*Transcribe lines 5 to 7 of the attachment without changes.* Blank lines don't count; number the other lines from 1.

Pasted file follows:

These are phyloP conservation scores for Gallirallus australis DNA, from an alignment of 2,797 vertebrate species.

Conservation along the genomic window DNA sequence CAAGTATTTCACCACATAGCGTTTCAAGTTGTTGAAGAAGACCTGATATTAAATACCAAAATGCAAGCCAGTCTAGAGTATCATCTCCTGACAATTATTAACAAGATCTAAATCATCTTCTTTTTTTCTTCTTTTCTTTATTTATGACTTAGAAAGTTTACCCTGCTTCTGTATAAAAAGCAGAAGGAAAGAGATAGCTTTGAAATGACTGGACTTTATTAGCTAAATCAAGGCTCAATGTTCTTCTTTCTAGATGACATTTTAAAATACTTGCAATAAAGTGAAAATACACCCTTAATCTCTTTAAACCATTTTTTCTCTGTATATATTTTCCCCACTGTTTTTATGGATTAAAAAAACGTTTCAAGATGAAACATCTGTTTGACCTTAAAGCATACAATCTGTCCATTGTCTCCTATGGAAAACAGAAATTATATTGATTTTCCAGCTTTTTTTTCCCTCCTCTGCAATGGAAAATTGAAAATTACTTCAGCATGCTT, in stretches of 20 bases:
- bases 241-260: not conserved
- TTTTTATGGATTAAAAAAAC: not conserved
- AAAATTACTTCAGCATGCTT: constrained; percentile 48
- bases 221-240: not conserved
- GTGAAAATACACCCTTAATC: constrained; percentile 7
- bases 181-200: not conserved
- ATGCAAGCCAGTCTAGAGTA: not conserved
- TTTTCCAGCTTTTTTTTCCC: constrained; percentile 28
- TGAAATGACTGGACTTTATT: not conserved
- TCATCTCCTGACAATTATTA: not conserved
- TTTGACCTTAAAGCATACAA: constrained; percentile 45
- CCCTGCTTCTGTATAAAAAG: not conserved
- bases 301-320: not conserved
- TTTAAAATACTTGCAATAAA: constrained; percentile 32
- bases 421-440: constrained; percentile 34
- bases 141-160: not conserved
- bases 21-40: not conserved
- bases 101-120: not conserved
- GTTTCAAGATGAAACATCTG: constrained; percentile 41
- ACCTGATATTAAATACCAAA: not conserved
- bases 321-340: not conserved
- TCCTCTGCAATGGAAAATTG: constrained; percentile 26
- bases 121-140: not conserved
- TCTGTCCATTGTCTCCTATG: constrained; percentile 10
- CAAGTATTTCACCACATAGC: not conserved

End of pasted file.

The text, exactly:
- AAAATTACTTCAGCATGCTT: constrained; percentile 48
- bases 221-240: not conserved
- GTGAAAATACACCCTTAATC: constrained; percentile 7